Saturday, October 22, 2016

Monsters: Fiendish Facts, Quivery Quizzes and Other Grisly Goings-on (A Golden Family Funtime Book, 1977)

This entry in the "Golden Family Funtime" series is called (take a breath...) "Monsters: Fiendish Facts, Quivery Quizzes and Other Grisly Goings-on", a collection of essays, puzzles, games and trivia revolving around all things monster. Written by Donald F. Glut (he also wrote, interestingly, the novelization of The Empire Strikes Back, among other comic and horror titles for kids) and illustrated by Dennis Hockerman (cover only) and Carole Jean Bourke (interiors), "Monsters" offers a fairly comprehensive overview of the monster genre with an emphasis on their presentation in books and films, padded out with a little cryptozoology for good measure.

Categories of monster reviewed here include the literary (Frankenstein's Monster, Dr. Jeckyll and Mr. Hyde)...

...traditional/folklore (Werewolves, Vampires, Mummies, Voodoo Terrors)...

Werewolf indicators. Keep the tweezers handy if you want to pass for normal.

A depiction of the burning at the stake of accused werewolf Stubbe Peter, Germany, March 31, 1590.

...and cryptozoological/extra-terrestrial "real world" monsters (Prehistoric Monsters, Monsters From Outer Space, and Abominable Beasts).

The quizzes revolve around monster movies and are actually kind of fun and require some knowledge of the genre. "Creature Color Contest" asks you to complete the movie title with the correct color name.

"Dracula's Countdown" is the same concept, but using numbers selected from a list.

Simbar the Werelion (a character from the comic book "The Occult Files of Dr. Spektor") challenges you to match the actor to the monster they portrayed.

There are a few visual puzzles as well, challenging you to find hidden animals in a drawing (The 13 Black Cats and Find the Missing Werewolves)... the party game where you stare at a picture for a period of time and then are expected to answer questions about details of the picture from memory (No Hyde-Ing Place).

Optical illusions and magic tricks are found here as well, including the severed-finger gag I remember from Spooky Tricks (presented here as Frankenstein's Finger).

There's a board game "Escape To the Castle" that takes up a two-page spread...

...and finally, Sinister Shadows demonstrates how to make Godzilla, a werewolf, vampire bat, and other monsters with your hands.

Other entries in the Golden Family Funtime Books series focused on crafts, games, magic, and riddles. Take a look at that funtime family!


Tredegar Trafalgar said...
This comment has been removed by the author.
Tredegar Trafalgar said...

Thank you so much for posting this. I had completely forgotten this little booklet for nearly forty years until I saw this, and then it all came rushing back - it's where I first learned a lot of the pop-culture horror mythology, way back in third grade. Really, an important part of my childhood. And I would never have remembered anything about it again if I hadn't seen your entry. You've brought a bit of lost personal history back to me.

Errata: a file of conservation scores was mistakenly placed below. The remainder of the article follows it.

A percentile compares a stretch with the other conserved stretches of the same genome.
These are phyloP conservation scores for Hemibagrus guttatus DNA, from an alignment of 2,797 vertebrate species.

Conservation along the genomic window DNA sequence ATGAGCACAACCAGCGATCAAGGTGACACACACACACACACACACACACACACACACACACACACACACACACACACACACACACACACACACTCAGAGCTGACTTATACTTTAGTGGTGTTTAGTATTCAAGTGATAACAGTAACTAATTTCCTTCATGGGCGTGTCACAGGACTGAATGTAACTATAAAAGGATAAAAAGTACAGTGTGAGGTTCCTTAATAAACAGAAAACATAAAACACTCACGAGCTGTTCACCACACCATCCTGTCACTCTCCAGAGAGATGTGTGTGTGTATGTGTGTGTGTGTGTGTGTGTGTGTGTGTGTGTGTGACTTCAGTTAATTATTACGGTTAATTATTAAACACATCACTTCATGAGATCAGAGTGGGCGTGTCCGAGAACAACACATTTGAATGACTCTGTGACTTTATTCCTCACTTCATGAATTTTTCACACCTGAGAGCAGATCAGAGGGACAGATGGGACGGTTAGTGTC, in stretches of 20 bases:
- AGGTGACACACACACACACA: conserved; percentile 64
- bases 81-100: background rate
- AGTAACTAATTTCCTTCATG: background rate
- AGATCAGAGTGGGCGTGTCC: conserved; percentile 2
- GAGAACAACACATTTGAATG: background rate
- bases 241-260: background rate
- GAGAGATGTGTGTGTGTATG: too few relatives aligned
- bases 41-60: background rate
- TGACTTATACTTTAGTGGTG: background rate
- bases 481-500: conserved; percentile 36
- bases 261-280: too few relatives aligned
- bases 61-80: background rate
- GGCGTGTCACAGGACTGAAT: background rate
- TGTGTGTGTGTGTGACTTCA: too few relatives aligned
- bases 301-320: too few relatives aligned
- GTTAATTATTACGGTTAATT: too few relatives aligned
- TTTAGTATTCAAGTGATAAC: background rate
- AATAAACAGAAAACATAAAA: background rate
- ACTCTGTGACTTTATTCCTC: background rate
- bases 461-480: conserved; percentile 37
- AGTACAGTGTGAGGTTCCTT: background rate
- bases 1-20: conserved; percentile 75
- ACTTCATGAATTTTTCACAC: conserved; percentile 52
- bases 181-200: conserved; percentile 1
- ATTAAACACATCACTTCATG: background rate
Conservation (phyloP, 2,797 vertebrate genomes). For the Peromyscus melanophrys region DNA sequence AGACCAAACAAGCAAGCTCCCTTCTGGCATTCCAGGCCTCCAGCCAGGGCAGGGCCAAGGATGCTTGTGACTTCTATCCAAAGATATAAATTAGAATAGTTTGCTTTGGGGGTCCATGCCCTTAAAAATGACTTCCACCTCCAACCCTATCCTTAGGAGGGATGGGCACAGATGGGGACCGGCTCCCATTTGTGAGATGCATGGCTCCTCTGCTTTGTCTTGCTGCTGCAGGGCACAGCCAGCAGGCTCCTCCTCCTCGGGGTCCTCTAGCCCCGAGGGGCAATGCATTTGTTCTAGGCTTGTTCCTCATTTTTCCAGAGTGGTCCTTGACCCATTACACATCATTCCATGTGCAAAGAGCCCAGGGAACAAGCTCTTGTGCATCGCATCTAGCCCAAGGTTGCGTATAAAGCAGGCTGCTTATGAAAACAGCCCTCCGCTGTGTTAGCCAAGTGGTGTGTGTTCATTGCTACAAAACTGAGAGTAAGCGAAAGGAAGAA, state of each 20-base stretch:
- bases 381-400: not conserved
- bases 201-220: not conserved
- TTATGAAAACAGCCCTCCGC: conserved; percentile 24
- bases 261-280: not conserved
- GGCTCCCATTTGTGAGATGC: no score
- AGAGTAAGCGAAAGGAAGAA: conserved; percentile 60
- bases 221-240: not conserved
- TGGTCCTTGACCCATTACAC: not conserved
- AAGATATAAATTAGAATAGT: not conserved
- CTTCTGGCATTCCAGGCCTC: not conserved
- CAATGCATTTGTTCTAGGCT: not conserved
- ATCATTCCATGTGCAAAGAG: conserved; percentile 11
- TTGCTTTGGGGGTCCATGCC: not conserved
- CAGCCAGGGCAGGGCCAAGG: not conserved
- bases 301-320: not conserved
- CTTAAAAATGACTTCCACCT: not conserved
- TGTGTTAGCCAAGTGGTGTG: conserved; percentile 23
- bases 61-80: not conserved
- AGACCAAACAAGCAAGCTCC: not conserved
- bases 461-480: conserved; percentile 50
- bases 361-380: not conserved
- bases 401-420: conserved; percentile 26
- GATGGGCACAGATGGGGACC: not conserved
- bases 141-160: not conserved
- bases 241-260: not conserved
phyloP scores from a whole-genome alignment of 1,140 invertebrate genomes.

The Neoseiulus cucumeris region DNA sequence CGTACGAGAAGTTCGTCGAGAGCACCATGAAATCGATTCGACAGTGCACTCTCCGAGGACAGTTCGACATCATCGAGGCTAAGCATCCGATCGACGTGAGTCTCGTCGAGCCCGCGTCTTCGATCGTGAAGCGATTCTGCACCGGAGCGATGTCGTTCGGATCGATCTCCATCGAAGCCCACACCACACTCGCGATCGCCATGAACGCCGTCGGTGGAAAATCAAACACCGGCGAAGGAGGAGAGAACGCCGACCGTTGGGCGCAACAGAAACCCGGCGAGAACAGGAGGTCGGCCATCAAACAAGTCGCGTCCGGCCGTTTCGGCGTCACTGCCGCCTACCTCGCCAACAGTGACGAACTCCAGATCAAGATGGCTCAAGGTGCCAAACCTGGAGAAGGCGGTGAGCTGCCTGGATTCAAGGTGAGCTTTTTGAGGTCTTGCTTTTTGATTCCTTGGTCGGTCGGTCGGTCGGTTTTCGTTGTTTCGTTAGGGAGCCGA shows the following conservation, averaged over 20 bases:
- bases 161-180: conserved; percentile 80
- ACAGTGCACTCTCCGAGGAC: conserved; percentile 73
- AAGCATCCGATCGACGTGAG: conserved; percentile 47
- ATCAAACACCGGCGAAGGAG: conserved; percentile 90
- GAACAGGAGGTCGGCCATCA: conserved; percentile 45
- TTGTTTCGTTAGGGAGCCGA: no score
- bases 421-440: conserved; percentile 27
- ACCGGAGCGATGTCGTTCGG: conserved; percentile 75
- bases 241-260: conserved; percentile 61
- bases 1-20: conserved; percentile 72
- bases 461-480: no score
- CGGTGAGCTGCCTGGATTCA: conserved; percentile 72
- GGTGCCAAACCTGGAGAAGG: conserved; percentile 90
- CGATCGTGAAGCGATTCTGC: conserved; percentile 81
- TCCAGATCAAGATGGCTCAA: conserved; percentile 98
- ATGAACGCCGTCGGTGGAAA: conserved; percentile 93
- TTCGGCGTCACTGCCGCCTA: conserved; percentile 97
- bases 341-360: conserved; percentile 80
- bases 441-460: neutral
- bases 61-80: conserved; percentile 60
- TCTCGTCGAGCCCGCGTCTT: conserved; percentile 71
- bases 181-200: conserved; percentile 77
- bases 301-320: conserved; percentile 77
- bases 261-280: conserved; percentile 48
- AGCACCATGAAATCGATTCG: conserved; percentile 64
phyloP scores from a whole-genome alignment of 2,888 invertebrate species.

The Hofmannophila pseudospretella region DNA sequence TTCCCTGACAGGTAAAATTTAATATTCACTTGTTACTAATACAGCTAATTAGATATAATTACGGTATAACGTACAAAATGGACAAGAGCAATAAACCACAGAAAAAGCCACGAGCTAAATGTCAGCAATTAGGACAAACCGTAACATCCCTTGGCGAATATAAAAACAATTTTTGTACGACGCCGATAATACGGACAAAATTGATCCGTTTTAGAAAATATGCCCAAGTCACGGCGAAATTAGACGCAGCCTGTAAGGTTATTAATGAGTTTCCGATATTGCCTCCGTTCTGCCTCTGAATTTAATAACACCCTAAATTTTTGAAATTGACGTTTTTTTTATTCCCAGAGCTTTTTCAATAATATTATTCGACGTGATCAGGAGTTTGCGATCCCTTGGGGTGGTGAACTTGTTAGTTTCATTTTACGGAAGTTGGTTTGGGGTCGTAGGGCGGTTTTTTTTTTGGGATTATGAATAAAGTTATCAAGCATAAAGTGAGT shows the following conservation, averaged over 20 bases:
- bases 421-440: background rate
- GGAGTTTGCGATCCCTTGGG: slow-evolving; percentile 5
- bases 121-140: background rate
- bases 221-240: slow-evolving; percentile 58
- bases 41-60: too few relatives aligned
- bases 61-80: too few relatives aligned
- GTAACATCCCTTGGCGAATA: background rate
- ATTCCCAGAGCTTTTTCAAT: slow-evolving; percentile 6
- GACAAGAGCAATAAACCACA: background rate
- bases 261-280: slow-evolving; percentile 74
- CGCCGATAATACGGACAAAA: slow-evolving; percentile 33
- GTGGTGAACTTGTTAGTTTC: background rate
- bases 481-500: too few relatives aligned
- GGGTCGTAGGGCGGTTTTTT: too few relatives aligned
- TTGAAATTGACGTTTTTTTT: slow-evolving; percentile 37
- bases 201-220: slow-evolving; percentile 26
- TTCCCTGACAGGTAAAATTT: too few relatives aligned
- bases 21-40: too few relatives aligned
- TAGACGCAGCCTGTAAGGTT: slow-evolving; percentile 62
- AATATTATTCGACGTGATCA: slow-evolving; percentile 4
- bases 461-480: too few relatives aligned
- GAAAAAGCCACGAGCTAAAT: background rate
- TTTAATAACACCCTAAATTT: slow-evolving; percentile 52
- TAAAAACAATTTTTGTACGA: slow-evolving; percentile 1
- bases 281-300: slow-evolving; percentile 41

(Deleted & reposted corrected because I can't do basic math, apparently.)

Daniel S. Duvall said...

By way of synchronicity, I stumbled upon my ol' copy of this Monsters book in the basement a couple of days ago, having not examined it up close and in person for decades. I was 6 years old in 1977, and this book was my favorite bit of reading material -- the words and pictures totally revved up my imagination. The section about werewolves caused me to speculate about one of my classmates when I entered a new school system in the fall of 1979 -- this fellow had a unabrow, which the book had taught me is a sign that someone transforms into a wolf when conditions are right. At some point in the late 1970s, I brought along this book on a family expedition to spend a few days with the extended family, and I asked an older cousin what her favorite monster was -- eager to show her my favorite book and yammer at length about the creatures of the night, I was stunned when she told me that she didn't have a favorite monster and wasn't interested in them. I'd been drawn to spookiness for as long as I could remember, and the idea that some people don't dig monsters was a new one to my young mind. Once the shock wore off, I holed up elsewhere in my aunt & uncle's home and pored over the book for maybe the 500th time in my life. I'm delighted that I stumbled upon this classic paperback as I was cleaning the basement, and I look forward to immersing myself in it at my present age to see what memories it evokes.